As the majority of DeFi related tokens continue to beat a retreat from their peaks this year, industry experts have weighed in on whether the decentralized finance bubble has burst, or if it will rise from the ashes.
Top quality projects like Chainlink, Aave and Synthetix have fallen by half since their all time highs, while some of the clone protocols have dropped by 95% or more.
There are also signs that some crypto collateral is starting to get liquidated and withdrawn from DeFi protocols as double digit yields start to dwindle. The total value locked across all platforms has declined by 9.3% since its all-time high in late September according to DeFi Pulse.
Cosmos co-founder, Ethan Buchman, stated that DeFi is a huge step forward for democratizing access to financial products, but added that most protocols carry a considerable risk that is not always obvious.
Unaudited and compromised smart contracts are high up on that risk list, and there have been several exploits this year. Additionally there have been flash loan and arbitrage attacks that have resulted in the loss of funds. Several DeFi platforms have been affected including bZx, Yam Finance, Bancor, dForce, Balancer, and more recently Soft Yearn.
Nicholas Pelecanos, head of trading at NEM, referenced the Yam Finance bug and its subsequent collapse as evidence that DeFi is still very much in its infancy, with the infrastructure and processes still in the experimental phase. He added:
“DeFi is currently on the knife’s edge in terms of its capacity to handle capital and could easily fall into a bubble.”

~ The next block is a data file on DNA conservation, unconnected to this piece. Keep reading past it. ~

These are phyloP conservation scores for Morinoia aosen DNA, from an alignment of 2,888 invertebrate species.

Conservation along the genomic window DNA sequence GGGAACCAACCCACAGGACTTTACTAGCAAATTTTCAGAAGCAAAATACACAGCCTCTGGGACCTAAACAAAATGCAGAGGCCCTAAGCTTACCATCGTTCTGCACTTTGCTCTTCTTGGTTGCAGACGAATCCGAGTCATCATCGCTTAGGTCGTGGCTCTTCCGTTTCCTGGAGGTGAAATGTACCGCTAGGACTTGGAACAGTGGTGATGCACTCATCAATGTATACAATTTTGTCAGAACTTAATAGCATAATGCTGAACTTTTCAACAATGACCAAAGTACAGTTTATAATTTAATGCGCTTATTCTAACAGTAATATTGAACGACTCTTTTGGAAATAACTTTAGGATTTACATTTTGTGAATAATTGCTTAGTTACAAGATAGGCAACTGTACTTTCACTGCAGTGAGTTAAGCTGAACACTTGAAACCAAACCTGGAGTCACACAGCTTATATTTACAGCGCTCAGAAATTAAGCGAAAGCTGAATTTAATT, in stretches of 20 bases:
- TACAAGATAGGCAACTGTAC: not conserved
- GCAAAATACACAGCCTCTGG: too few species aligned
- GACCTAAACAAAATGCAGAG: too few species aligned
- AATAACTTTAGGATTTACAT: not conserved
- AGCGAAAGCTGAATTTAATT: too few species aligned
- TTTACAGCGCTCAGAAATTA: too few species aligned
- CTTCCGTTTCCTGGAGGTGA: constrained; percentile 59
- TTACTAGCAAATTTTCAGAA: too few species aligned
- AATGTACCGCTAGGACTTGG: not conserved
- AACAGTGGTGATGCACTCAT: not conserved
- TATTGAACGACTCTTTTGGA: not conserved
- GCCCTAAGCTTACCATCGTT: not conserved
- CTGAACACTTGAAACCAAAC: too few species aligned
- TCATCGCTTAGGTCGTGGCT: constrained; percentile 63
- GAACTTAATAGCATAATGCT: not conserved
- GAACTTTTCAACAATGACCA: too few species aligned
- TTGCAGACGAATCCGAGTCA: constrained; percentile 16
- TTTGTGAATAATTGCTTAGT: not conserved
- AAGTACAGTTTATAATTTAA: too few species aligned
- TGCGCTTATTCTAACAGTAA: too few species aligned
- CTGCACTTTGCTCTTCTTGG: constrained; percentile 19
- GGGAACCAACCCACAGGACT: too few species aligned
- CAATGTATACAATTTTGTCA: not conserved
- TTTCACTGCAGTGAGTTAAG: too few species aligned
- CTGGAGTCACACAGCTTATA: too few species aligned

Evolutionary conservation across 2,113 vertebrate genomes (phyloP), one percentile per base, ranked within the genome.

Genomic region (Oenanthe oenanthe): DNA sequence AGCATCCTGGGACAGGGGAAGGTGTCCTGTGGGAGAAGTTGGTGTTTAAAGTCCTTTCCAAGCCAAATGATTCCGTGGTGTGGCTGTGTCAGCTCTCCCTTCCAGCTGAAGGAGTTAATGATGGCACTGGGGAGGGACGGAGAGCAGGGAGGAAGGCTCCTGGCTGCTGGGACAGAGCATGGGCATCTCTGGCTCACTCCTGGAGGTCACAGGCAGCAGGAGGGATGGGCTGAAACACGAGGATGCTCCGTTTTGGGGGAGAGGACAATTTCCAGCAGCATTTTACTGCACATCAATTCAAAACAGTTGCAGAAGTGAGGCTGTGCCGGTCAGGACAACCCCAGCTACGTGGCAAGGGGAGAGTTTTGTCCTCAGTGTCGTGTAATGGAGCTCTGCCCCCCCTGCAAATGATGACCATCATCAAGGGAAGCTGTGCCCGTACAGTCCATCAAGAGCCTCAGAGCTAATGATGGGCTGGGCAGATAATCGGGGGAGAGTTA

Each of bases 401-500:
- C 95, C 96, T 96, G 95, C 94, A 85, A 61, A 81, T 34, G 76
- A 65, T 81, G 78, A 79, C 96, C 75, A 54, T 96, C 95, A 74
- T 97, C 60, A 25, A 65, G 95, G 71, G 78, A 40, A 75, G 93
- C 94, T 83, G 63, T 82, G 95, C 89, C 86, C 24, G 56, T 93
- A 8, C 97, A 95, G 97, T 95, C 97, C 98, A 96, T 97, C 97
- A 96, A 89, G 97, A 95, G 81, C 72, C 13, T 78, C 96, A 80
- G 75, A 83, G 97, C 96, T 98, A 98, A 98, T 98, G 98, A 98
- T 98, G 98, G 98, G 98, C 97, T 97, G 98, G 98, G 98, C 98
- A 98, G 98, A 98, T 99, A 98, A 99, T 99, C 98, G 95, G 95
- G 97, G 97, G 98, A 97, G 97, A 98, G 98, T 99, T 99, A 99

Scammy projects and pump and dump schemes, or ‘rug pulls’ as they’re termed in the industry, also became common in the midst of the DeFi hype. There have been several examples of token prices getting pumped up only to dump a few hours later.
Popular crypto analyst, Josh Rager, recently reported on how much he had lost in a DeFi rug pull:
Just sold $15k worth of rug pulled assets for less than $20
Using the losses to count against capital gains for tax purposes this year
Something to talk to your accountant about if you got rug pulled too
— Josh Rager (@Josh_Rager) October 7, 2020
Yield hopping is another aspect that suggests the emerging DeFi sphere is built for speed and not for sustainability. It appears that the same collateral is being moved from protocol to protocol as yield farmers, or ‘degens’ as they’re termed in the industry, chase that latest hot DeFi food token.
This was clearly evident with the SushiSwap boom, which deliberately attracted liquidity from Uniswap, only to lose it all again when the latter launched its own UNI token and liquidity pools. The UNI token itself is now more than 60% off its highs.
CEO of Blockdaemon, Konstantin Richter, likened the DeFi boom to the ICO bubble;
“The recycling of money and leverage creating crazy pumps seemingly out of nowhere certainly rhymes with what we saw in 2017.”
He added that the massive APY figures of 1000% or more for yield farming are unsustainable which means most of these experiments are likely to fail. However he said the ones that survive have a real shot at being the future of finance.
At a panel at LA Blockchain Summit this week, FTX CEO Sam Bankman-Fried suggested the DEX volume boom, that even saw Uniswap overtake Coinbase last month, is not sustainable. He said that as soon as the outsized incentives for using non-custodial DEXes falls away, so will the volume. By this he is referring to the yield farming opportunities and governance token distribution mechanisms.
Jason Wu, CEO and co-founder of Definer.org, stated that the market is more mature now than during the ICO boom, and the future of the industry will be largely impacted by the introduction of ETH 2.0, and a regulated way to bring DeFi to the mainstream. He concluded;
“With the influx of capital in the DeFi space, projects are building more applications for the next generation of financial networks. The DeFi mania we see in the market right now is therefore helping in our mission to transform the world of money.”